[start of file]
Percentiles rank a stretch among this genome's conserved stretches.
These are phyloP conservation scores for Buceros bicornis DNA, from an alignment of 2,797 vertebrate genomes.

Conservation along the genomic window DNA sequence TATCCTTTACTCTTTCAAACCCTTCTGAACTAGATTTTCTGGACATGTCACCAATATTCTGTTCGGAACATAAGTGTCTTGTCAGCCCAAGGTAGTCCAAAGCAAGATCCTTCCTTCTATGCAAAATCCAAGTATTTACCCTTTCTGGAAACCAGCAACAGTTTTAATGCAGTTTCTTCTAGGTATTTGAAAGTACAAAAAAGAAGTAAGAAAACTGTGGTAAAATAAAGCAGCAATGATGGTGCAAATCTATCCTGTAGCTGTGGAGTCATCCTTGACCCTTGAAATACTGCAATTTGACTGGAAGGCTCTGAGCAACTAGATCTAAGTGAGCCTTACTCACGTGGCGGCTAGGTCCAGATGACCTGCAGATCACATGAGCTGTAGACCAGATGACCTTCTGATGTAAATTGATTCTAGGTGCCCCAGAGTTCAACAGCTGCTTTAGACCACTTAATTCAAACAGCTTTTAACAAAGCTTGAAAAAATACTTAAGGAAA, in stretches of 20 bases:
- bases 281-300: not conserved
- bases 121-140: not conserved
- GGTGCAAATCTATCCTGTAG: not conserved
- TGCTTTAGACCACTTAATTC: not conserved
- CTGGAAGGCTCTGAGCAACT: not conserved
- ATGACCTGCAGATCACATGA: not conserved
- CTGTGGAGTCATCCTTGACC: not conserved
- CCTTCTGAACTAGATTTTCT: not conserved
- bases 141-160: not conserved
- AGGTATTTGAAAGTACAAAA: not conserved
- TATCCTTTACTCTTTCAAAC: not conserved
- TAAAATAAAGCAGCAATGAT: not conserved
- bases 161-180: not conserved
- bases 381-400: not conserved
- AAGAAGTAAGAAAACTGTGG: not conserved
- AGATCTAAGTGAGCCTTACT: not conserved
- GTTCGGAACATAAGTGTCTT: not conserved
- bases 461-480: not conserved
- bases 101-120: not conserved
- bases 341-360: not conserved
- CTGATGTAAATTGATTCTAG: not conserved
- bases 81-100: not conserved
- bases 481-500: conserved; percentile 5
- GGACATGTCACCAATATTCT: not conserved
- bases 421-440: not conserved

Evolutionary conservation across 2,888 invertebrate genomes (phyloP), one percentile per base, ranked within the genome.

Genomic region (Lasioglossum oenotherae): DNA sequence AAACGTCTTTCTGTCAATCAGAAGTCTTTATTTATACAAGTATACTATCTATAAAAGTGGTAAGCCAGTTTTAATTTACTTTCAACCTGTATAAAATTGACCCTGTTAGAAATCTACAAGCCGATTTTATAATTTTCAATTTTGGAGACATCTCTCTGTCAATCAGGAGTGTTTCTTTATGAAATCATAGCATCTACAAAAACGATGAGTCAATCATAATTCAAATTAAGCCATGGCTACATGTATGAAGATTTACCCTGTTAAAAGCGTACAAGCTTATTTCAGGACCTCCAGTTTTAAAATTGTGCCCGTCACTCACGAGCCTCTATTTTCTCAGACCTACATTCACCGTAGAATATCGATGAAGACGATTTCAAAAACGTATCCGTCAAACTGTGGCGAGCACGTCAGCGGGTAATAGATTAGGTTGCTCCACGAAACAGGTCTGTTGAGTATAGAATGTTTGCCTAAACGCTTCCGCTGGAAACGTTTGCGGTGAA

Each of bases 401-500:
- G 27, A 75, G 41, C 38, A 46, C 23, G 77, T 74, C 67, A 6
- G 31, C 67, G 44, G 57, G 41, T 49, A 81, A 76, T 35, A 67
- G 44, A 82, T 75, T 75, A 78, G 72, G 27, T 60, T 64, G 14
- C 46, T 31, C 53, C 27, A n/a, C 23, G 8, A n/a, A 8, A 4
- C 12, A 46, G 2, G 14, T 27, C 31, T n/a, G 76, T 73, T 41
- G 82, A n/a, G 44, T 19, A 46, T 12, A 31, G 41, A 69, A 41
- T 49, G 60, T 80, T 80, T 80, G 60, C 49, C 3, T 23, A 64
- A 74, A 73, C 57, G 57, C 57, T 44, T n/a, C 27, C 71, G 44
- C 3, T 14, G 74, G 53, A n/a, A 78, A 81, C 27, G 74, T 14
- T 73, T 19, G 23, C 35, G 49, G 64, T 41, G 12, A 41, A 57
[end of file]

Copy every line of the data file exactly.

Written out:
Percentiles rank a stretch among this genome's conserved stretches.
These are phyloP conservation scores for Buceros bicornis DNA, from an alignment of 2,797 vertebrate genomes.

Conservation along the genomic window DNA sequence TATCCTTTACTCTTTCAAACCCTTCTGAACTAGATTTTCTGGACATGTCACCAATATTCTGTTCGGAACATAAGTGTCTTGTCAGCCCAAGGTAGTCCAAAGCAAGATCCTTCCTTCTATGCAAAATCCAAGTATTTACCCTTTCTGGAAACCAGCAACAGTTTTAATGCAGTTTCTTCTAGGTATTTGAAAGTACAAAAAAGAAGTAAGAAAACTGTGGTAAAATAAAGCAGCAATGATGGTGCAAATCTATCCTGTAGCTGTGGAGTCATCCTTGACCCTTGAAATACTGCAATTTGACTGGAAGGCTCTGAGCAACTAGATCTAAGTGAGCCTTACTCACGTGGCGGCTAGGTCCAGATGACCTGCAGATCACATGAGCTGTAGACCAGATGACCTTCTGATGTAAATTGATTCTAGGTGCCCCAGAGTTCAACAGCTGCTTTAGACCACTTAATTCAAACAGCTTTTAACAAAGCTTGAAAAAATACTTAAGGAAA, in stretches of 20 bases:
- bases 281-300: not conserved
- bases 121-140: not conserved
- GGTGCAAATCTATCCTGTAG: not conserved
- TGCTTTAGACCACTTAATTC: not conserved
- CTGGAAGGCTCTGAGCAACT: not conserved
- ATGACCTGCAGATCACATGA: not conserved
- CTGTGGAGTCATCCTTGACC: not conserved
- CCTTCTGAACTAGATTTTCT: not conserved
- bases 141-160: not conserved
- AGGTATTTGAAAGTACAAAA: not conserved
- TATCCTTTACTCTTTCAAAC: not conserved
- TAAAATAAAGCAGCAATGAT: not conserved
- bases 161-180: not conserved
- bases 381-400: not conserved
- AAGAAGTAAGAAAACTGTGG: not conserved
- AGATCTAAGTGAGCCTTACT: not conserved
- GTTCGGAACATAAGTGTCTT: not conserved
- bases 461-480: not conserved
- bases 101-120: not conserved
- bases 341-360: not conserved
- CTGATGTAAATTGATTCTAG: not conserved
- bases 81-100: not conserved
- bases 481-500: conserved; percentile 5
- GGACATGTCACCAATATTCT: not conserved
- bases 421-440: not conserved

Evolutionary conservation across 2,888 invertebrate genomes (phyloP), one percentile per base, ranked within the genome.

Genomic region (Lasioglossum oenotherae): DNA sequence AAACGTCTTTCTGTCAATCAGAAGTCTTTATTTATACAAGTATACTATCTATAAAAGTGGTAAGCCAGTTTTAATTTACTTTCAACCTGTATAAAATTGACCCTGTTAGAAATCTACAAGCCGATTTTATAATTTTCAATTTTGGAGACATCTCTCTGTCAATCAGGAGTGTTTCTTTATGAAATCATAGCATCTACAAAAACGATGAGTCAATCATAATTCAAATTAAGCCATGGCTACATGTATGAAGATTTACCCTGTTAAAAGCGTACAAGCTTATTTCAGGACCTCCAGTTTTAAAATTGTGCCCGTCACTCACGAGCCTCTATTTTCTCAGACCTACATTCACCGTAGAATATCGATGAAGACGATTTCAAAAACGTATCCGTCAAACTGTGGCGAGCACGTCAGCGGGTAATAGATTAGGTTGCTCCACGAAACAGGTCTGTTGAGTATAGAATGTTTGCCTAAACGCTTCCGCTGGAAACGTTTGCGGTGAA

Each of bases 401-500:
- G 27, A 75, G 41, C 38, A 46, C 23, G 77, T 74, C 67, A 6
- G 31, C 67, G 44, G 57, G 41, T 49, A 81, A 76, T 35, A 67
- G 44, A 82, T 75, T 75, A 78, G 72, G 27, T 60, T 64, G 14
- C 46, T 31, C 53, C 27, A n/a, C 23, G 8, A n/a, A 8, A 4
- C 12, A 46, G 2, G 14, T 27, C 31, T n/a, G 76, T 73, T 41
- G 82, A n/a, G 44, T 19, A 46, T 12, A 31, G 41, A 69, A 41
- T 49, G 60, T 80, T 80, T 80, G 60, C 49, C 3, T 23, A 64
- A 74, A 73, C 57, G 57, C 57, T 44, T n/a, C 27, C 71, G 44
- C 3, T 14, G 74, G 53, A n/a, A 78, A 81, C 27, G 74, T 14
- T 73, T 19, G 23, C 35, G 49, G 64, T 41, G 12, A 41, A 57